In today's Second Reading, St. Peter tells us to always be ready to give an explanation to anyone who asks us for a reason for our hope. The Greek word for explanation here is apologia, and it can also mean a reasoned defense or argument that presents evidence and offers proof.
Can you do that? Can you offer an explanation for your hope in Jesus Christ? Can you make a reasoned defense or argument to support your Catholic faith and its various doctrines and practices? For instance, can you explain the doctrine of the Real Presence of Jesus Christ in the Eucharist? Can you summarize the Church's teachings about our Blessed Mother? Can you explain why Catholics have such a strong relationship with the saints?
If you said no to any of these questions, don't feel too bad. Most Catholics are probably in the same boat. That being said, St. Peter makes it clear that we have a responsibility to know our faith well enough to be able to explain it to others. We all face questions about Catholicism, which tends to be extremely misunderstood and often slandered. We need to be ready to answer when an unbeliever challenges us or when a well-meaning but misinformed fellow Christian offers his or her own opinions.
Learning about our Catholic faith is a life-long process, and if you haven't already done so, it's time to get started.
1. Read the Bible. The Sacred Scriptures are God's love letter to His children. They have God as their Author, and they tell us a great deal of what we need to know about Who God is and how He has interacted with His people over the centuries. Furthermore, in the Gospels, we get to know Jesus Christ, our Lord and Savior, the Second Person of the Blessed Trinity and God-made-Man. Read at least a chapter every day if not more.
2. Find a good Catholic Scripture commentary to help you comprehend what you read in the Bible. There are parts of Scripture that are hard to understand, even for people who have been studying for years. I would suggest purchasing a copy of the Ignatius Catholic Study Bible, prepared by Dr. Scott Hahn and Curtis Mitch. The New Testament commentary is available in one volume, and there are already several booklets on the market for various Old Testament books. Another good option is the Navarre Bible. If you prefer something online, try Agape Catholic Bible Study, which offers studies for Old and New Testament books as well as topical studies.
3. Get a Catechism, read it, and learn how to use it. The 1992 Catechism of the Catholic Church offers excellent explanations of nearly all aspects of our Catholic faith. Make it your primary resource. If you don't want to purchase a copy (although I would highly recommend doing so), you can access the Catechism online at the United States Conference of Catholic Bishops website.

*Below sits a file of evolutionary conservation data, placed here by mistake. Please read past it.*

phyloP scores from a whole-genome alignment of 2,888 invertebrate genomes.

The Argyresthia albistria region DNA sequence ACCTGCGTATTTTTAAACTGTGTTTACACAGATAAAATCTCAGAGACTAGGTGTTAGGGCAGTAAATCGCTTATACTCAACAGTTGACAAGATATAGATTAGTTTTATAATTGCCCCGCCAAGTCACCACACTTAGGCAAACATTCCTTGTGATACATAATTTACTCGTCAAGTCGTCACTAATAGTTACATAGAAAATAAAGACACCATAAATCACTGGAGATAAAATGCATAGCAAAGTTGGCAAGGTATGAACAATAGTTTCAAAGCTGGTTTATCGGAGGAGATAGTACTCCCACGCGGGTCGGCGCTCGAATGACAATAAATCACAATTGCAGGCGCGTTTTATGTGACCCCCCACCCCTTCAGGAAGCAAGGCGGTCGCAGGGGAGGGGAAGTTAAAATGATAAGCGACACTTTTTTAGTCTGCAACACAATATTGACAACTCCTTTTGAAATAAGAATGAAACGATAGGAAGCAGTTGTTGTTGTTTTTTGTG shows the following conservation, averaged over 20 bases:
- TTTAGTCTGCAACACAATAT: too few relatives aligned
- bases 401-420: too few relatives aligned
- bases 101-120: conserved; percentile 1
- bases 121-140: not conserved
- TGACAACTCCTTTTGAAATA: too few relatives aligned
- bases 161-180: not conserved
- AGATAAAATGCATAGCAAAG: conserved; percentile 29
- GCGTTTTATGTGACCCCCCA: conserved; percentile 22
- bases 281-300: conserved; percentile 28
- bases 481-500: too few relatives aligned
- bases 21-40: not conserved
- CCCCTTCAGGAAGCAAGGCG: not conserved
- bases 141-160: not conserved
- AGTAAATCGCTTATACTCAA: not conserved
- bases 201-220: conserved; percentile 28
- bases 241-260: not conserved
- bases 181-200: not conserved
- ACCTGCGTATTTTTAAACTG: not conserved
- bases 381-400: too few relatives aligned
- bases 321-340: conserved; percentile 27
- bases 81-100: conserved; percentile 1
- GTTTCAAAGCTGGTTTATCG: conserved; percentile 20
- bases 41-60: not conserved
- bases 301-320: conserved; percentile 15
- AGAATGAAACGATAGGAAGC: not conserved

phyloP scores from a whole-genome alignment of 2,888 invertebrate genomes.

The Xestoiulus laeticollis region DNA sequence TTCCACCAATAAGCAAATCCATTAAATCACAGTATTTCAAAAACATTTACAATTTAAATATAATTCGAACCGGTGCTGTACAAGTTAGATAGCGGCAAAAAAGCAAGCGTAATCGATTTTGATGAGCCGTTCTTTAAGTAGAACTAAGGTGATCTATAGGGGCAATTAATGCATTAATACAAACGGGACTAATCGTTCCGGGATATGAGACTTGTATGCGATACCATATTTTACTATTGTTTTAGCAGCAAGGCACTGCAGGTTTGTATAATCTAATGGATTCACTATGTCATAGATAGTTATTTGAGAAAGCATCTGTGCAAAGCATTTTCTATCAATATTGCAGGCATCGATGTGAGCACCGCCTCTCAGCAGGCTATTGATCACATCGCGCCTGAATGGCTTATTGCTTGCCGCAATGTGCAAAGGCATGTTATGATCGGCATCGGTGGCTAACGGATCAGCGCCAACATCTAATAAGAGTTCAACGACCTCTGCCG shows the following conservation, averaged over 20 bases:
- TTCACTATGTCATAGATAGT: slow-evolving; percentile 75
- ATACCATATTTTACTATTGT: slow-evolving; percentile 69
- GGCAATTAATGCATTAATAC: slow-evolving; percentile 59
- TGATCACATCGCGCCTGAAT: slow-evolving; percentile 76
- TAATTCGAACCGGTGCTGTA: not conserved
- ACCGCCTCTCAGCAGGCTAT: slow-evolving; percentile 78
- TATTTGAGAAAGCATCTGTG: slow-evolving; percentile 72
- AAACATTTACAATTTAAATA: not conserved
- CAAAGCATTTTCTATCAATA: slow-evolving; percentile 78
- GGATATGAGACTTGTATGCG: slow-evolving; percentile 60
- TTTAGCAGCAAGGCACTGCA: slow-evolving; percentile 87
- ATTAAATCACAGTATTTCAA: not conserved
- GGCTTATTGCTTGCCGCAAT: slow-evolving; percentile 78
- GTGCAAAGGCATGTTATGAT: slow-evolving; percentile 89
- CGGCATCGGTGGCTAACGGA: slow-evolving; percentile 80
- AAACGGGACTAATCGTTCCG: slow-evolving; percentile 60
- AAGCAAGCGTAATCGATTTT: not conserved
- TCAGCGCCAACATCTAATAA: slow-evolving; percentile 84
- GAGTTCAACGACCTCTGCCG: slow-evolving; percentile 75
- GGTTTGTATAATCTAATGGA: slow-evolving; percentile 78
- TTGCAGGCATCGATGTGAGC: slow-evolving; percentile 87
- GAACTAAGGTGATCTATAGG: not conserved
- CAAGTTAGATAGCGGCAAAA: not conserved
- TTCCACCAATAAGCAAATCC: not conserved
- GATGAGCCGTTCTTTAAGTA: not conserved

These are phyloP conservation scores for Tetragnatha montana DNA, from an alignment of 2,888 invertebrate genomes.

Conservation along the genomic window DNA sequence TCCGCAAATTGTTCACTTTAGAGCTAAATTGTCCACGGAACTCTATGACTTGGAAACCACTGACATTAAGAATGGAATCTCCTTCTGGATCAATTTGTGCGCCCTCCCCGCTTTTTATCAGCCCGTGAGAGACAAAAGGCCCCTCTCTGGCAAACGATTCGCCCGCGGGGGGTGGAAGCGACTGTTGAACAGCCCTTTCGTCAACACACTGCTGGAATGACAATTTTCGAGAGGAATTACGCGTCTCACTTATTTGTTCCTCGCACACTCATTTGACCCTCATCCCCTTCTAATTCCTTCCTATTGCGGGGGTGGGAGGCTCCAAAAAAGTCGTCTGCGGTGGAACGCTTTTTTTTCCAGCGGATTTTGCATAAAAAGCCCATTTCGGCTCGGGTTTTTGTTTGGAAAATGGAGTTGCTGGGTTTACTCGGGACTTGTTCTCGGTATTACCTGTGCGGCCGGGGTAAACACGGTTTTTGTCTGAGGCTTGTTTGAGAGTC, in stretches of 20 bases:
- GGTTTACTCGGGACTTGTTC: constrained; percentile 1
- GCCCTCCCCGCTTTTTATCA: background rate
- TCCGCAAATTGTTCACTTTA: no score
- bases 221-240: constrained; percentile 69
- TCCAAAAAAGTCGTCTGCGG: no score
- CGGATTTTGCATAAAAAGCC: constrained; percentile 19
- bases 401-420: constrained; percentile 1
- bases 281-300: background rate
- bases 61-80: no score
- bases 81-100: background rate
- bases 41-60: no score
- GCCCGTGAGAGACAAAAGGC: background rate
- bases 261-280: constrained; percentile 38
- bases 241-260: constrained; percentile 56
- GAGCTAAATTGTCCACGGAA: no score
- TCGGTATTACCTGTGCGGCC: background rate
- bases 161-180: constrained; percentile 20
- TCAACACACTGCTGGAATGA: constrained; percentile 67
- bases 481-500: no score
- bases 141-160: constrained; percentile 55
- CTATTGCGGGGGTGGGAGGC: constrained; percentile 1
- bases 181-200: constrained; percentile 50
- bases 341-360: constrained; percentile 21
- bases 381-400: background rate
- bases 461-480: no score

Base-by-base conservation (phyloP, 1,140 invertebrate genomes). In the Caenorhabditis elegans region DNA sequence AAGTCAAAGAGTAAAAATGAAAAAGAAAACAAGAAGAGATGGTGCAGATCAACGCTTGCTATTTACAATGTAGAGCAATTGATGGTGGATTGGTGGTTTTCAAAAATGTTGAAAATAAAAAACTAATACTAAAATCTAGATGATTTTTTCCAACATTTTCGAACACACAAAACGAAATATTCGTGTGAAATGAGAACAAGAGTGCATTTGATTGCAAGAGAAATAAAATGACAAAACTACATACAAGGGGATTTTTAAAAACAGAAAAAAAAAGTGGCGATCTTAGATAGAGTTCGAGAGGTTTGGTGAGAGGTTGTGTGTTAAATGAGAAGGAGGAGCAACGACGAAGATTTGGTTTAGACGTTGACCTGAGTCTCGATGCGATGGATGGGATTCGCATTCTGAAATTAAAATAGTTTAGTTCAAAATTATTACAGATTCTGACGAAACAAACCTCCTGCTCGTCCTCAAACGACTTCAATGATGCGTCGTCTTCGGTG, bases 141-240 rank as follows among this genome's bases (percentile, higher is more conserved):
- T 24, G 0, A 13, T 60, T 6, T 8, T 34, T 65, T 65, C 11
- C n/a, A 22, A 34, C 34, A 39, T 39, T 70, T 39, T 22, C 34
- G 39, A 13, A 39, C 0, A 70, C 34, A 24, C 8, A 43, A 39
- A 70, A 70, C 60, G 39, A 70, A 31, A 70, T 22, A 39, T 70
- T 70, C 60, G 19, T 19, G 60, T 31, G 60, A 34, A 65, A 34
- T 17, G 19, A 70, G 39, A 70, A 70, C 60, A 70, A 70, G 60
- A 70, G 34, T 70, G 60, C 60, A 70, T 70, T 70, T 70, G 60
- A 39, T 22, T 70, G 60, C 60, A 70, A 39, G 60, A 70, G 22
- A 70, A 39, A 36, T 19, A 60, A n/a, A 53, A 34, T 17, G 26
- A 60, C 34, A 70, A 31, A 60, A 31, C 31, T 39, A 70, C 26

4. Read a few good books about the Catholic faith. You might begin with Dr. Alan Schreck's Catholic and Christian, Dr. Peter Kreeft's Catholic Christianity, and Dr. Scott Hahn's Catholic for a Reason. There are plenty of options from these authors and others for digging even more deeply. Just make sure that any book you choose is faithful in its Catholic teaching.
5. Meet some saints. They lived their faith deeply, and they provide excellent examples of people who are not afraid to offer an explanation for what they believe. Choose a saint or two, read about their lives, dig into their writings, and pray to them for guidance and intercession.
6. Find someone who can answer your questions. You might talk to your parish priest, join a study group at your church, or chat with lay person who has some training in Scripture and theology. Websites like EWTN and RC Spirituality have archives of questions and answers and ask-a-question forms to fill out if you're still stumped.
7. Pray, pray, pray. You will never truly understand your Catholic faith if you don't have a personal, intimate relationship with Jesus Christ. Ask Him for wisdom and understanding. Meet Him in the sacraments, especially in the Eucharist. Make Him your first priority in everything. Then open your heart, open your mind, and allow Him to teach you your faith so that you can follow St. Peter's command and be ready to offer an explanation to anyone who asks you the reason for your hope.